Ultimate magazine theme for WordPress.

A post-industrial economy needs post-industrial money.

Digital currency means pennies for people, bills for banks and … Moolah for machines.

When the Industrial Revolution caused an explosion in population and trade in Georgian England, the lack of funds for transactions (essentially coins) went from a nuisance to a major national problem. There was money for the rich (banknotes, gold and silver coins) but no money for the masses.

A gold coin couldn’t buy a loaf of bread or beer, so private industry stepped in to mint coinage (i.e., base metals and alloys worth a fraction of their face value), and that coinage circulated to (very successfully) facilitate wage payments and retail spending. The private sector provided the new money for the new economy. At least for a while …

Image from the ‘Illustrated London News’ in 1851. Birmingham’s rise to prosperity during the … [+] The industrial revolution was largely built on its pre-industrial importance as a center for the manufacture of metal goods. (Photo by SSPL / Getty Images)

SSPL via Getty Images

The factories had no coins to pay their workers, the workers had no coins to buy their essentials, and the economy suffered. While the government did nothing, the private sector responded. The innovators in charge were the ones at the center of the industrialization storm, mostly from central England around Birmingham, and they used the latest technology (the steam-powered press at the time) to create money.

(I recommend George Selgin’s excellent book ”Good money” To this topic.)

These private sector “tokens” (copper coins with a face value above their metal value) were quickly accepted and by 1795 the change problem was almost resolved by trading government-owned coins at a discount to private tokens! A generation later, the official state mint adopted the token currency and began issuing modern coins.

Why am I telling you this? Well, it’s because economic history tends to suggest that the transaction money will eventually have to be provided as a public good, as the margins on the tokens used for transactions are small (and tend towards zero). This is what economists call the “change problem”.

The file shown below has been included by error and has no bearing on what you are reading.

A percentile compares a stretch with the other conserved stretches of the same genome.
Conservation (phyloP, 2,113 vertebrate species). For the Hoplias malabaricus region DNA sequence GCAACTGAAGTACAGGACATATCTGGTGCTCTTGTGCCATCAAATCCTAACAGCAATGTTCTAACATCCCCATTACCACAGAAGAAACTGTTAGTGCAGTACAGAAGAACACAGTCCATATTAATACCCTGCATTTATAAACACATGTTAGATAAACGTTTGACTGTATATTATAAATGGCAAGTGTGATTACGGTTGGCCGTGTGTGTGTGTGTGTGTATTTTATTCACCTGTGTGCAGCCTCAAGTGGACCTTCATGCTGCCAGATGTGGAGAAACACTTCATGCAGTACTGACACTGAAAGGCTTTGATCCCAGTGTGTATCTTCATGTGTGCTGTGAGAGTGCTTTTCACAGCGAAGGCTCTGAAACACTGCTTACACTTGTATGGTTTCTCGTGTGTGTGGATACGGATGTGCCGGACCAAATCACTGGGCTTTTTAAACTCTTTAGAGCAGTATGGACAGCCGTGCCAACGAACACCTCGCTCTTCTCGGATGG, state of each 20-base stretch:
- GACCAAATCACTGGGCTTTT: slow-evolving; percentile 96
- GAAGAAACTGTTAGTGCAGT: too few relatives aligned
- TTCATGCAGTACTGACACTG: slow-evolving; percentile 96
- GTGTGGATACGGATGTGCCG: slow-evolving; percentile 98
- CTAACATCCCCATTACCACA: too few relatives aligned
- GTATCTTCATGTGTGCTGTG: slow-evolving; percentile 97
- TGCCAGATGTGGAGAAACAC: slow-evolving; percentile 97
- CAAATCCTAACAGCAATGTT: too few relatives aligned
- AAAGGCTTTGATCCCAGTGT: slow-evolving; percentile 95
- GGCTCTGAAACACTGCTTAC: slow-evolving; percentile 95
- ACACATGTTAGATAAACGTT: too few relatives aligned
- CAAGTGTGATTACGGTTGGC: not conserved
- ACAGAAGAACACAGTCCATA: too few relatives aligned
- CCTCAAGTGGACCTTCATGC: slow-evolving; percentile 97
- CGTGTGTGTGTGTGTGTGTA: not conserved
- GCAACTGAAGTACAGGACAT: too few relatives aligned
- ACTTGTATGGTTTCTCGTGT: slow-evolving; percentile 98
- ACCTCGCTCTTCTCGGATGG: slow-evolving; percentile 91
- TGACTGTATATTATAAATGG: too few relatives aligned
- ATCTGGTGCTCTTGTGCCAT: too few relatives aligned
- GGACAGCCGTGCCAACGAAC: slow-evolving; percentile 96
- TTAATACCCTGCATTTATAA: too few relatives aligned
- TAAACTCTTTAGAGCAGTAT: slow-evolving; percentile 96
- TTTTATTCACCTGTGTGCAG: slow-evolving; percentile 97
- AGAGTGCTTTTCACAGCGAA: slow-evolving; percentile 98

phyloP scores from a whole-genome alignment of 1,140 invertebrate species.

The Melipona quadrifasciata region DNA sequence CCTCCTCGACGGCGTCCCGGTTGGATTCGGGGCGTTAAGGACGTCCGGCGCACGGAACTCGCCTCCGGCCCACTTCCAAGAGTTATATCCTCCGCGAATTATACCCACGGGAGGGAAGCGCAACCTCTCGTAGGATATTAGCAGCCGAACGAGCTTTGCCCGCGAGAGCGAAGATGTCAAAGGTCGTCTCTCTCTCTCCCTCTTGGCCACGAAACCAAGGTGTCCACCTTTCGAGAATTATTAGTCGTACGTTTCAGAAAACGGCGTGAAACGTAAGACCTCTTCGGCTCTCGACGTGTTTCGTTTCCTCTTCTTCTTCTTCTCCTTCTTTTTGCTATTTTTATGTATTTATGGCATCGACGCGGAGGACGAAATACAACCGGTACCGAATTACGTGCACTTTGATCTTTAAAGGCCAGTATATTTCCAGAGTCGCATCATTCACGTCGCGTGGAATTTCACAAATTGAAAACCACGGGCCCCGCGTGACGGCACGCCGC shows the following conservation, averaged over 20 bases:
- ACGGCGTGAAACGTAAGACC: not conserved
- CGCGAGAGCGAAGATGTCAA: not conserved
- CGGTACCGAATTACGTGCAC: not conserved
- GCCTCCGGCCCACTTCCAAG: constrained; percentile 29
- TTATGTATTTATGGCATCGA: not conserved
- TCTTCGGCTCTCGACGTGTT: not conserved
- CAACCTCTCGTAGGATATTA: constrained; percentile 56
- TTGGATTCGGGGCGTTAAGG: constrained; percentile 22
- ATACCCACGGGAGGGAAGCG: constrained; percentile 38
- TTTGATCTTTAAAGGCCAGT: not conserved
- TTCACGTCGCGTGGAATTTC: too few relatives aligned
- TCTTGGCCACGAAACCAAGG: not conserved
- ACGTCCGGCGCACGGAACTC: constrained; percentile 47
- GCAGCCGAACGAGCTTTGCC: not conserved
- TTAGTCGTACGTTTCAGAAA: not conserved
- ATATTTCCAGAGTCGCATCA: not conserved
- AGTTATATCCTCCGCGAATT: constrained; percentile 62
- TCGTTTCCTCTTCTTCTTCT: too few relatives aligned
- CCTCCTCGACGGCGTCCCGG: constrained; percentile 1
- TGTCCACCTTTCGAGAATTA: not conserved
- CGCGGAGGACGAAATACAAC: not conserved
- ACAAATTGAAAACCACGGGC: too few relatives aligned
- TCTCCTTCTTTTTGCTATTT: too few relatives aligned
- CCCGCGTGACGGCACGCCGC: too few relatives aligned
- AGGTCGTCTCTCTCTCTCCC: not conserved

(And there is also a very good book about it: “The big problem of change“By Thomas Sargent and Francois Velde.)

Fast forward to our post-industrial revolution. Both traditional financial service providers (we want to tease them and call them centralized finance, or “CeFi”) and their blockchain-based rebellious cousins ​​in decentralized finance (or “DeFi”) are already using stablecoins in one form or another. This shows a real need for digital dollars, pounds and euros to be traded between blockchain applications, hence the development of Circles USDC and Tethers USDT and many others.

It makes sense to ask again why these should be provided by the central banks. The Bank of England’s view is that the digital currency could be central bank public digital currency (CBDC) or privately provided “stablecoins” and says that a “safe regulatory environment“For stablecoins would form the basis for sustainable innovation. But the big change problem means I’m skeptical about whether a private digital pound could compete with a Bank of England digital pound in the long run or whether a private digital dollar could compete with a Fed digital dollar in the long run.

Would stablecoin users continue to hold them if risk-free central bank money were available as an alternative? Writing in the BIS annual economic report, Research director and economic advisor Hyun Song Shin says “CBDCs are a concept whose time has come” and predicts that they will be adopted through cryptocurrencies (which he calls speculative assets rather than money).